Hello, Like Fire! I’m happy to be here. I’m going to try to give you a roundup of links every Sunday, and try to make them as ecumenical as I can, though I confess to a bias toward genre reading and therefore genre links. If you have anything you’d like me to include in a future column, please feel free to send them to me at tmweyna at aol.com (with, of course, the appropriate symbol for “at” and no spaces). I’ll be happy to get them. In the meantime, here’s what interested me over the past few weeks.
The British Science Fiction Association announced the nominees for its annual awards. Only one of the novels nominated for the top prize, 2312 by Kim Stanley Robinson, is currently available in the United States, but most of the nominees are at least coming soon.
The finalists for the 2012 Kitschies have been announced. Never heard of this award? Me neither. It’s apparently awarded to the year’s most progressive, intelligent, and entertaining works that contain elements of the speculative or fantastic, sponsored by (of all things) Kraken Rum. It’s another set of British awards, but most of these books are available to American audiences. I’ve not read any of them yet, though I own a few. How about you? What do you think should win the prestigious Red Tentacle (novel), Golden Tentacle (debut) or Inky Tentacle (cover art)?
The Edgar Award nominees have been announced. Any picks for the winners here? The list makes me wish for at least double the reading time I have; I’ve read none of the nominees, and, to my considerable surprise, own only one of them (Gillian Flynn’s Gone Girl, which I’ve just started).
The nominees for the Philip K. Dick Award have been announced. This award goes to the best science fiction published in paperback in the United States. I’ve been working on Brian Francis Slattery’s Lost Everything, but finding it somewhat hard going, making me curious as to why it was nominated. I’ll soldier through and let you know my thoughts at the other end.
There are a few late lists of 2012 best books that deserve attention, such as Library Journal’s list of short story collections and small press bests. I’ve got Dan Chaon’s Stay Awake on my shelf, waiting for my attention, and there’s plenty more on this list I’m eager to try. What intrigues you?
January Magazine’s choices for the best of 2012 cover a broad range of genres and mainstream choices. Here’s the list for science fiction; you can click on other links on this page to find your genre of choice. While I’m not sure I’d term John Scalzi’s Redshirts one of the best books of the year, I can certainly agree that it is marvelously entertaining, and if that’s the criterion for choosing these books, this list should be a good guide.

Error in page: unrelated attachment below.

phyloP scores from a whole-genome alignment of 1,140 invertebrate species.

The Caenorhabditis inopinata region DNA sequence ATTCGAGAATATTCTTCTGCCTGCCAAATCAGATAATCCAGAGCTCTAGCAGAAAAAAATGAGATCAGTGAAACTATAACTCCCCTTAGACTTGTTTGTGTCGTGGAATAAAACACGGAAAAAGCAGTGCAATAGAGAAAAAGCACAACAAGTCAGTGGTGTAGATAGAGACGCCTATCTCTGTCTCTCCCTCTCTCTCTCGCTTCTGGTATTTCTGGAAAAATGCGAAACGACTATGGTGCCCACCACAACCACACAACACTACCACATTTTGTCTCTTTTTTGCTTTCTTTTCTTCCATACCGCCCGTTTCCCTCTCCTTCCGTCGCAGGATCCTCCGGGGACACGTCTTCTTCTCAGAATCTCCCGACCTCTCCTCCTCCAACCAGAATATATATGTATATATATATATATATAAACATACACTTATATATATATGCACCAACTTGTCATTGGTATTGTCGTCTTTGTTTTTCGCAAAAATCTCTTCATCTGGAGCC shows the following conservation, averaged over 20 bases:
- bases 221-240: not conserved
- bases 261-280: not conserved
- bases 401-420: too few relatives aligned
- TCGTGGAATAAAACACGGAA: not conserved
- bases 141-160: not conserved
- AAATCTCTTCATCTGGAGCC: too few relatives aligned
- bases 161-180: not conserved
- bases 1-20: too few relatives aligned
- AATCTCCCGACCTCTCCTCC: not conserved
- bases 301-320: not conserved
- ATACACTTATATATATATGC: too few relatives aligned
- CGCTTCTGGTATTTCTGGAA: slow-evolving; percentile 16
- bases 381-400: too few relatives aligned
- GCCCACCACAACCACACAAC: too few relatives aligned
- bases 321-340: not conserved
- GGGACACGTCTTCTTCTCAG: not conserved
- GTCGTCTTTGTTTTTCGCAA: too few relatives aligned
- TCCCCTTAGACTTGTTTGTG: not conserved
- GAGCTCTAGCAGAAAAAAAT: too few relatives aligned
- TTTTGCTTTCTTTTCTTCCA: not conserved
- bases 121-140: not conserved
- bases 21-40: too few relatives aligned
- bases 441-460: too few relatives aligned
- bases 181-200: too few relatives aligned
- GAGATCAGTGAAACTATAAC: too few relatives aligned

One of the best websites I’ve discovered for news of science and science fiction is io9. This roundup of coming attractions for 2013 is enough to light any speculative fiction reader on fire.
The Millions has a totally different view of the most anticipated books of 2013. These books are mostly for the mainstream fiction and nonfiction reader—I’m eager to read Kate Atkinson’s new book, Life After Life, due in April. And speaking of self-publishing (as we just were), now even websites are getting into the game: The Millions has published its first ebook.
Publishing continues to get weirder and more interesting every day, in fact. The Virginia Quarterly Review discusses what’s going on in the book business, from publishing mergers to the surprising resilience of independent bookstores.
Writer Matt Debenham offers six things prose writers can learn from television. They’re decent tips, especially for those who don’t think that plot matters anymore.
Jonathan Evison reminds us why we love real books—the actual, physical, turn-the-pages paper objects—in this lovely short essay from NW Book Lovers. I live with 15,000 or so books (the number remains uncertain at present, as the library is not yet completely cataloged, but I do know that there are more than 50 bookcases, many of them double-shelved), so I can perfectly agree with Mr. Evison. Nothing feels better in the hand than a real book.
Well, there might be one exception: a cat feels at least as good, as most readers know. If you’d like to combine your cats and your books, these bookshelves, made especially with cats in mind, might be for you.